What Kentucky Needs to Address After Disappointment in Music City Bowl

Coming off of a storybook 2021 season in which Kentucky entered the national conversation not just for basketball but football as well, all eyes turned toward the 2022 season. Despite being more known as a state for the horse racing events, Kentucky is coming up with positive results in college sports.

Though there were no projected double digit win totals to be expected, there was more hope than what was seen.

If anything, the 2023 Music City Bowl was the perfect encapsulation of the Wildcats’ season as a whole. It showed that the defense was the real deal nearly the entirety of the season while the offense struggled to keep pace. But let’s take a deeper dive and see what went wrong and what needs to be addressed before the start of the 2023 season.

Music City Bowl

Before we do a deeper dive, let’s go into the Music City Bowl. Kentucky faced an always solid Iowa Hawkeyes outfit. Traditionally, the Hawkeyes have been a strong defensive team that favored the run and wouldn’t get into any shootouts.

That was exactly what the Wildcats faced but they had no answer for the Iowa defense. A 21-0 shutout, in which the offense never mounted much of a threat, followed. It also encapsulated the season as a whole.

The Defense is for Real

If there is one silver lining, it is the defense. The Wildcats finished with an overall defensive efficiency ranking in the SP+ of 6th overall. This is the highest finish for a Wildcats defense since linebacker Josh Allen, who was the consensus National Defensive Player of the Year, led the 2018 unit to a 15th-place finish.

Breaking it down further, the pass defense was the star of the show. They led the way with the second-fewest passing yards allowed in the SEC at 170.8. Given the talent in the conference, that is an impressive number in plenty of ways.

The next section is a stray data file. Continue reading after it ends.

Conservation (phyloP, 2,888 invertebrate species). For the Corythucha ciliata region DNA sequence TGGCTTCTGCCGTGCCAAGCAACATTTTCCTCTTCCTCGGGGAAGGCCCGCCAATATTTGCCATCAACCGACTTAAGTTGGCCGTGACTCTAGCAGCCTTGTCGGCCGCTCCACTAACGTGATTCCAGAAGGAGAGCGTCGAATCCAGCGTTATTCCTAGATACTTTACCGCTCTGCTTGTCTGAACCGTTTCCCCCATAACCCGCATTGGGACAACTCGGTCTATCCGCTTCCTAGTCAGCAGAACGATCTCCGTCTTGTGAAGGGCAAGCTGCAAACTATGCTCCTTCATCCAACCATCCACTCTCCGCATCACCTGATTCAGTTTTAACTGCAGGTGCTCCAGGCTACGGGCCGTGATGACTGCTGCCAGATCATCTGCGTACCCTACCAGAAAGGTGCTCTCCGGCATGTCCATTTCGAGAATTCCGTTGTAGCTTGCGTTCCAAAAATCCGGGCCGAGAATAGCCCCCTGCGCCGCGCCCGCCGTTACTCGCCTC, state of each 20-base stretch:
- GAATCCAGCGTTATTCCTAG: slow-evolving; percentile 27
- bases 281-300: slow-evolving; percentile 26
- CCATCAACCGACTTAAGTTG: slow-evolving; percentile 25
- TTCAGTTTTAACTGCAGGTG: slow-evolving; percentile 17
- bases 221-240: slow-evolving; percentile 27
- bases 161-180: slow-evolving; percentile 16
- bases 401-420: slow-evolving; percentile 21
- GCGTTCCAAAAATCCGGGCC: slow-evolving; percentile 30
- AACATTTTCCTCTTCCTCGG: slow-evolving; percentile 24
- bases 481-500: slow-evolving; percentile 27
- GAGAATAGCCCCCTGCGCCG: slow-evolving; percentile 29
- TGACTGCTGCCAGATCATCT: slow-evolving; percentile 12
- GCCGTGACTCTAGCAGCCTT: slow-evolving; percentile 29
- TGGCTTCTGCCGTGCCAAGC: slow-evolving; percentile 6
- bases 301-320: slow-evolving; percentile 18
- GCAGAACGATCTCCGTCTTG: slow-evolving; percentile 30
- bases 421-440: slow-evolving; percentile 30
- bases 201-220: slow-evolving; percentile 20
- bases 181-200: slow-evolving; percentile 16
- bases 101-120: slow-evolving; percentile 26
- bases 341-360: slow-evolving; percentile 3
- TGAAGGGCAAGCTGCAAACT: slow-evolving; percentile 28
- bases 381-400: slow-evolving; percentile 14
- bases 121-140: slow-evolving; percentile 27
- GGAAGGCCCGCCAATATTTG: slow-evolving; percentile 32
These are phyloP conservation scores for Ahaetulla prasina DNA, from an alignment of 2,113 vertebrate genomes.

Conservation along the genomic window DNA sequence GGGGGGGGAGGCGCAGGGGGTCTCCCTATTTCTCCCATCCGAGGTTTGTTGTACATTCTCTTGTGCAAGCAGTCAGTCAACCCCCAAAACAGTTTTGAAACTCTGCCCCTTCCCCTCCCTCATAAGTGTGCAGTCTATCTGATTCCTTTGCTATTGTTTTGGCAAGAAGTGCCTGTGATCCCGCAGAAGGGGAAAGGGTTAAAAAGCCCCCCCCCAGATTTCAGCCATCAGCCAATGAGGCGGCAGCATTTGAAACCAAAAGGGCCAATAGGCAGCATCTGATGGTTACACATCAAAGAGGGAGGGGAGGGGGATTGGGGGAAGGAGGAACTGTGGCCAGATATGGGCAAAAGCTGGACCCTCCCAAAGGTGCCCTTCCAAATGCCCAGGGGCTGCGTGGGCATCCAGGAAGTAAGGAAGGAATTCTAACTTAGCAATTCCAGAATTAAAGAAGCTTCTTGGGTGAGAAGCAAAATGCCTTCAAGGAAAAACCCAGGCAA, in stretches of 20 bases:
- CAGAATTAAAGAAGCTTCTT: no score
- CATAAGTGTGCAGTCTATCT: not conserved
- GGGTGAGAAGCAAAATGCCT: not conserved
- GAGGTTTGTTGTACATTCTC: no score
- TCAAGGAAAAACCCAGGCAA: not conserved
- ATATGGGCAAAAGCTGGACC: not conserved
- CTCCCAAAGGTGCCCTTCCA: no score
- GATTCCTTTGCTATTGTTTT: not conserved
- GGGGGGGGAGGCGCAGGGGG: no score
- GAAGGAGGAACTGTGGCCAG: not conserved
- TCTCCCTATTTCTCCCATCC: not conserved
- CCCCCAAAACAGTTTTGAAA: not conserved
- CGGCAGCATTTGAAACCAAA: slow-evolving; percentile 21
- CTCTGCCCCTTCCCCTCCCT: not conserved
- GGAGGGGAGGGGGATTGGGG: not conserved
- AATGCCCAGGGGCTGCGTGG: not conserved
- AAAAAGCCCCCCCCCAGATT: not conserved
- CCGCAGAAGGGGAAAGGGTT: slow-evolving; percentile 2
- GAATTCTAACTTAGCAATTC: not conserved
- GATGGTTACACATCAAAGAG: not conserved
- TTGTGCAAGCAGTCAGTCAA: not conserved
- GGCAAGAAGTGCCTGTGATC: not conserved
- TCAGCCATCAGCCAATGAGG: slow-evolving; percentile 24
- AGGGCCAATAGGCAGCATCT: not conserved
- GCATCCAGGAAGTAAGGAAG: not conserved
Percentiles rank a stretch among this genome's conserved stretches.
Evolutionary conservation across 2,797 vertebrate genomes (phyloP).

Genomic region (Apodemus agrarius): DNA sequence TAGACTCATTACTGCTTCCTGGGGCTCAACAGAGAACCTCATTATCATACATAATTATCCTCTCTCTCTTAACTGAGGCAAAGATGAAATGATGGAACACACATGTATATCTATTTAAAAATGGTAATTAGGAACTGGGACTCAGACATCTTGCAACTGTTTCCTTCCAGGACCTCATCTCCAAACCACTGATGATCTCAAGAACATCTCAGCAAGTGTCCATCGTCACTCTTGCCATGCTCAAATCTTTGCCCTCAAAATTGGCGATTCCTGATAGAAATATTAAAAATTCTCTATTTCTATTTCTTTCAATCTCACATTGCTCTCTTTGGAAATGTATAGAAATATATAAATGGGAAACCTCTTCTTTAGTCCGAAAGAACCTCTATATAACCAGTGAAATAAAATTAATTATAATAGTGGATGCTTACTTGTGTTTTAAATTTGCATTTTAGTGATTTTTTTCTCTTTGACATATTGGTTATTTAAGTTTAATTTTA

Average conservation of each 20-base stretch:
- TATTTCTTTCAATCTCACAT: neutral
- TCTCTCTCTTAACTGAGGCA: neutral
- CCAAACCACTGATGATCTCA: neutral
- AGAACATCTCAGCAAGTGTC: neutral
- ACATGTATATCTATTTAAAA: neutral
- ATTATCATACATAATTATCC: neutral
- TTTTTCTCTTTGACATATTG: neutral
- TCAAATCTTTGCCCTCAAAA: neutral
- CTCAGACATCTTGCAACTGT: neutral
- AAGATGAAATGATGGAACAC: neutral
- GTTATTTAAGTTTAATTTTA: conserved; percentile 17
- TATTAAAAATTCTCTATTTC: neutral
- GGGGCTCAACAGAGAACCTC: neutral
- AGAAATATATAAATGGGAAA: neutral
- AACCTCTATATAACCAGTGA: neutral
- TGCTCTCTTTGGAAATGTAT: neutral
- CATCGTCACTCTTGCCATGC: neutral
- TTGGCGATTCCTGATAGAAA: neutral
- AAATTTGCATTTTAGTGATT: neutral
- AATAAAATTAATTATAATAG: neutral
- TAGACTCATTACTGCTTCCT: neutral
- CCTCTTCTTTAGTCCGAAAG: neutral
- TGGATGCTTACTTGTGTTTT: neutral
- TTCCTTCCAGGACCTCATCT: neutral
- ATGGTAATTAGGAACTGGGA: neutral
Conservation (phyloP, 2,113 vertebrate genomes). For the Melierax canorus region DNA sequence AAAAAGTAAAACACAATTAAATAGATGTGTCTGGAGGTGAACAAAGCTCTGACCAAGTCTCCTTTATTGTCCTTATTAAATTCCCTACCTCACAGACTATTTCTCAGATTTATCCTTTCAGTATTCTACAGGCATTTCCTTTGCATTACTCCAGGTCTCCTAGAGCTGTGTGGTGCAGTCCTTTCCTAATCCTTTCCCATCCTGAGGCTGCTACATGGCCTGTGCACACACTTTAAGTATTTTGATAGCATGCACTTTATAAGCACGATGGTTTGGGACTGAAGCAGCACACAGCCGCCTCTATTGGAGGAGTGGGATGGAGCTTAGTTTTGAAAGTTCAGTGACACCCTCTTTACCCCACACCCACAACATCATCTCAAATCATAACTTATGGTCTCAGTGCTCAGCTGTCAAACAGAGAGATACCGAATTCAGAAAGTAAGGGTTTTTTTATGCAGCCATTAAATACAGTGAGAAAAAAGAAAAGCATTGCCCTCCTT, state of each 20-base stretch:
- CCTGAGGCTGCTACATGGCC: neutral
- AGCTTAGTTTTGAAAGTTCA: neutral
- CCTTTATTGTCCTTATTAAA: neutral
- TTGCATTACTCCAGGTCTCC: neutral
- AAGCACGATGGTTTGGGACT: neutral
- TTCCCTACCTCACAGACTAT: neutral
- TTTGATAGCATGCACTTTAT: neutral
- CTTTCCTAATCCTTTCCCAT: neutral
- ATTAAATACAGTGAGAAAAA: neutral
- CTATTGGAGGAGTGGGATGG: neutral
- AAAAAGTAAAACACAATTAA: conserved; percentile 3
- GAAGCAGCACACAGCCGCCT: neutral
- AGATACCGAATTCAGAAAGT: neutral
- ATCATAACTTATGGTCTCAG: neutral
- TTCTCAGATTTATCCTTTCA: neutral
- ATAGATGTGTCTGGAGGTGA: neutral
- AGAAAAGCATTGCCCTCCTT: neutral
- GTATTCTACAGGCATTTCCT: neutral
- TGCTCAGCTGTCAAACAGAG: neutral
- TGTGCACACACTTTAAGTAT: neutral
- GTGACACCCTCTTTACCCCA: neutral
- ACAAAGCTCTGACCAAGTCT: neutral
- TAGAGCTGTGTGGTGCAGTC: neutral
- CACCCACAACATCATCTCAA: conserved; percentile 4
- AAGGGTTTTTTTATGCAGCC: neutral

The defense also finished 12th in the nation in total defense and 11th in scoring defense at 19.2 points per game. There has been a proclivity for strong defenses under Mark Stoops and that is a positive sign for the future.

The Season was a Disappointment…But Only Kind Of

The Wildcats finished the season 7-6 overall but it’s only somewhat of a disappointment. No one expected to grow or replicate the 10 wins posted in 2021, just their second season of 10 wins since 1977.

On top of that, they continued their domination over rival Florida, posting a 26-16 victory in the second week of the season. They also hung tight with top-ranked Georgia, losing a 16-6 decision in November. While things ended with Kentucky losing two of their last three and three of five, there is a lot to like.

What About the Offense?

The question now becomes “what will the offense do?” Even with Will Levis gone, there are some promising parts of the offense to put a focus on. Take freshman wideout Barion Brown, for instance. He is the first UK freshman to record 50 receptions and also posted freshman-record totals for yards (628) and touchdowns (4). He and Dane Key (37 receptions for 519 yards) are going to be the foundation for any offensive growth.

The key is going to be to address the quarterback position and an atrocious offensive line. If Kentucky can figure out how to get those two areas under control, production should come up. More importantly, it should be able to keep up with a defense that has been very good during Stoops’ tenure in Lexington. Expecting 10 wins in 2023 might be a tall order but these are not the Wildcats of old.


credit to Kentucky Athletics for the image